Judge Liam McNally’s decision to allow the unpleasant Pastor James McConnell walk free is a little triumph for free speech
Pity poor Tyson Fury. No, wait, don’t. He’s heavyweight champion of the world and doesn’t seem particularly bothered what you or I think
There are a few techniques you can use to spot whether someone has slightly dodgy views on the world. My favourite is the hand-chopping test.
This week’s intervention by Lord Ashcroft might not be the best example of the old speak-truth-to-power schtick, but being rude about powerful people is very important and even cathartic
Ireland’s richest media mogul, owner of the country’s largest newspaper group, had a satire malfunction last week when his solicitors, Meaghers, pursued up-and-coming satirical website Waterford Whispers.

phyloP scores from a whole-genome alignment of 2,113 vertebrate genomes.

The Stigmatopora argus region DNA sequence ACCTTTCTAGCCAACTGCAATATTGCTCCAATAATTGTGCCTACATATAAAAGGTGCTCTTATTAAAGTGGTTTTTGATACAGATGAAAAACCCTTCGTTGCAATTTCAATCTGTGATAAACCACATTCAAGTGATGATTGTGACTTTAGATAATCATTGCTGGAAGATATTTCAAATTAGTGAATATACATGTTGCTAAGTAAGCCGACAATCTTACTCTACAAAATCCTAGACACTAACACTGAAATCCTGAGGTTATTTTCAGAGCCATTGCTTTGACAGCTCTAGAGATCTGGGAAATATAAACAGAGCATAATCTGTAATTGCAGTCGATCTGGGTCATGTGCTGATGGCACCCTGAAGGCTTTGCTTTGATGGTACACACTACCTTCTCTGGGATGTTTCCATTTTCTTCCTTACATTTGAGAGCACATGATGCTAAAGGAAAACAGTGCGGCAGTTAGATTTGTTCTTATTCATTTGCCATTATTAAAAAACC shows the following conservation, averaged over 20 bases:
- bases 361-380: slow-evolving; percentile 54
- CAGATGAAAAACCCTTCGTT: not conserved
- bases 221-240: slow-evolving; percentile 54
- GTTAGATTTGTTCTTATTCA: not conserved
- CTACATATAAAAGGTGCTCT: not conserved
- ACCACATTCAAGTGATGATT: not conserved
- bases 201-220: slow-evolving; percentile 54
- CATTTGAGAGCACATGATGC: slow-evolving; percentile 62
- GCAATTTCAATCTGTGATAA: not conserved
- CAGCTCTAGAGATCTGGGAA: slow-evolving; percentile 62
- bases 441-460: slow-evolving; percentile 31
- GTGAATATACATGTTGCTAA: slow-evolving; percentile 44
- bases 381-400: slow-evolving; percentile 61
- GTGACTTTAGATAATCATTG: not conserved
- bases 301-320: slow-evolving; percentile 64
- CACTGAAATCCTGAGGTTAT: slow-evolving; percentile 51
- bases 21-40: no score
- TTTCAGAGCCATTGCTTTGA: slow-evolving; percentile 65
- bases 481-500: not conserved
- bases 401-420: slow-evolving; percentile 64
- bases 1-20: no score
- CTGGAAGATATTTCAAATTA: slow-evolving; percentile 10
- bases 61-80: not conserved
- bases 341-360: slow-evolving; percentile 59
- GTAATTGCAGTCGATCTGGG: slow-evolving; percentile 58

This is the British way of free expression; a matter of practicality rather than principle, a pliable concept, one that can almost always be tempered by appeals to taste
The prosecution of Pastor James McConnell under the Communications Act is the action of a prosecution service more interested in appearing to be liberal than upholding justice and rights
Every so often (roughly generationally) there are upheavals in mores and language. We’re on that cusp now.
What might have happened when the leader of the world’s largest state met the leader of the world’s smallest?
Irish billionaire Denis O’Brien got on an injunction on the reporting of a speech in parliament regarding his private banking relationships
If we are to imagine free speech as a defining value of democracy (as David Cameron has said he does) then we cannot just choose which free speech we will defend and which we will not (as David Cameron has said he wants to)
I was reminded of poet Carolyn Forché and her concept of witness when I read the reactions to the court decision that would finally allow pianist James Rhodes to publish his memoir, Instrumental